This week we'll be concerning ourselves with finals, the drunk and the wayward and the Pumas. Or the good, the bad, and the ugly…
This week we will mostly be concerning ourselves with finals, the drunk and the wayward and the Pumas. Or the good, the bad, and the ugly if you will…
What a treat this weekend was! From Tasman's early-Friday breathless win to the helter-skelter Currie Cup final, via Northampton's annihilation of Sarries, the Clermont-Brive clash and Canterbury's dominance of all things ITM we had yet another belting weekend of global rugby.
Finals day can often be where stars are born, but on a day when the SA press was rumbling with rumours of Bakkies Botha being coaxed out of retirement, Pieter-Steph du Toit delivered a terrific lock performance. Charl McLeod at scrum-half was also vastly superior to his counterpart.
The Tasman-Hawke's Bay game was one of the best this writer has seen this year in terms of skill and endeavor. The passes, running angles, rucks and counter-rucks, the speed of it all and the willingness to attack and score at all moments just kept you glued to the screen.
With a handful of internationals away on duty from Saracens, Northampton smelled blood right from the off. A different kind of game, with a lot more thunder and a little less lightning, but there was no doubt which of the teams has the squad depth from these two – which may stand the Saints in good stead when it comes to the business end of the season.
Clermont and Brive traded a series of quality blows, none of higher quality than the wonder pass from Brock James that led to Napolioni Nalaga's killer try eight minutes from time. Youtube is not up yet, but we are sure it will be soon.
On the pitch, this was a weekend for rugby fans all over to remember.
Off the pitch, less so. The Mike Phillips affair took away a lot of the attention from the rugby, not only because of the drink-fuelled nature of the incident, but also because Bayonne chose to pursue a little war of words of its own with the paper that originally reported Phillips as having been sacked.
Newspaper Midi Olympique and its website rugbyrama.fr had posted on Friday news of Phillips' offloading, but Bayonne responded angrily, insisting Phillips was only suspended and raging at the paper for “deliberately trying to destabalise the club on the eve of an important match.”
Turns out the paper was right after all, so Phillips is now sans club and might be a little at a loss for what to do next. None of the Welsh teams are financially stable enough to look after the players they already have under contract, never mind go shopping for seasoned local internationals, while given Phillips' age and track record of disciplinary problems others are unlikely to be queuing up. Three months out from the Six Nations, that is not a good position for the Welsh scrum-half to be in.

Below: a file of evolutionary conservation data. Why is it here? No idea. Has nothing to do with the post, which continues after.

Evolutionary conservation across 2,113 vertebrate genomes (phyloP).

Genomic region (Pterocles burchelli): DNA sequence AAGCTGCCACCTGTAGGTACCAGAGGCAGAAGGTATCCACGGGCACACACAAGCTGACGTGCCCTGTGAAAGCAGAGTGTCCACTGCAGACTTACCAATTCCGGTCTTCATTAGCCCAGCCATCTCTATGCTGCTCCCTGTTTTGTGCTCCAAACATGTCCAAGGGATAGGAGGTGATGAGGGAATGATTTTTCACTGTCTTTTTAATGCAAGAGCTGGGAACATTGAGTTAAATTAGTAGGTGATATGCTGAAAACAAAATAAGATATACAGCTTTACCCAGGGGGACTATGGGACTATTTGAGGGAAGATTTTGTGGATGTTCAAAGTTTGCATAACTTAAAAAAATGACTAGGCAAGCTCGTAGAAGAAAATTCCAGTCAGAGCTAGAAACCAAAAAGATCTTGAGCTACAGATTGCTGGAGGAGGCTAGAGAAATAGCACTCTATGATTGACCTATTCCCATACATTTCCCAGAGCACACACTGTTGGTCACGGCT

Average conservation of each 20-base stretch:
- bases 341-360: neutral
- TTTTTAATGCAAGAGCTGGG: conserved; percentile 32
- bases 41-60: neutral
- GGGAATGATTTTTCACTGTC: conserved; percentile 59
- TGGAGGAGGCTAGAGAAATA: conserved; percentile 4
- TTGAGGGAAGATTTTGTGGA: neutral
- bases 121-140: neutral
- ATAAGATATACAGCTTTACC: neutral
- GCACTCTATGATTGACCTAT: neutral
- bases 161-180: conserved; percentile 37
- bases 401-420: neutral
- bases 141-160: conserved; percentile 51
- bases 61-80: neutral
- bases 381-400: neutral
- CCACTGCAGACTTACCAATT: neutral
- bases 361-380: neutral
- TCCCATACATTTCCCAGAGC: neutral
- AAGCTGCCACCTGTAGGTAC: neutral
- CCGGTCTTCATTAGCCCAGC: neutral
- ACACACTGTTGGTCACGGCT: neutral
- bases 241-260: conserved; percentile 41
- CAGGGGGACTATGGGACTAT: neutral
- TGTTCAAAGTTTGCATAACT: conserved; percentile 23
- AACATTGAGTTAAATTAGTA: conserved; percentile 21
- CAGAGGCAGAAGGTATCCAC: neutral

There are two others in Phillips' situation at the moment, one with the problem now solved and one looking as though he might have it solved. James O'Connor is right in that he can learn from playing at 10 or 15 in the Premiership, but he is going to have to cope with an inordinate amount of pressure to perform in the short-term as well as having to be prepared to fit in significantly better than he liked to do back home. In some ways, he has set himself the toughest test possible as he looks to bring his career back on track.
Ma'a Nonu's problem is solved, but that will be one of the most intriguing storylines of next year's Super Rugby. He's fallen foul of one coach because he was so apt to undermine authority, reneged on a handshake deal from the very coach he is about to play for, then apparently been so disruptive to a third – including being red-carded in his last game – that all the domestic coaches were ready to wave goodbye.
But the NZRU was not. For whatever reason, Nonu – not dissimilar to Phillips – seems more prepared to toe the line and play better the higher up the ranks he goes. Put him in an All Black jersey and he is one of the first names on Steve Hansen's team sheet. There were even disgruntled rumbles of how Hansen was prepared to bend the NZRU rules on domestic play to ensure Nonu's continued presence in the side.
Three superb players, three large egos, three men with lessons to learn on team belonging and behaviour. Interesting times ahead.
Even more interesting is what happens now in Argentina. Santiago Phelan is gone and so is Graham Henry, with Phelan visibly shaken at the division that opened up in the squad under his tenure and Henry privately deeply unhappy with some squad members' conduct.
Patricio Albacete is the one most have named the disruptive force – one source used the word 'poison' – and his statements after Phelan's resignation (which had long been communicated to the UAR as a distinct possibility this year) were less than warm and loving. And it is certainly true that the Pumas have performed better as a team when Albacete was not there.
For so long, Argentina has been the success story of the transition from amateur to professional. The Pumas, not yet professional domestically, have nevertheless continued to churn out high quality players in all positions to bolster the squads of the top leagues, while the national team weathered a lack of competition and all manner of obstacles to realize its talents and take third in the 2007 Rugby World Cup and maintain its position near the top of the pile for long after that.
But the unity for which and with which the Pumas fought for so long is now seemingly gone. One wonders if, with that unity gone, the golden generation of Argentina rugby will have gone with it. Next coach up has a big job to do.
Loose Pass compiled by Richard Anderson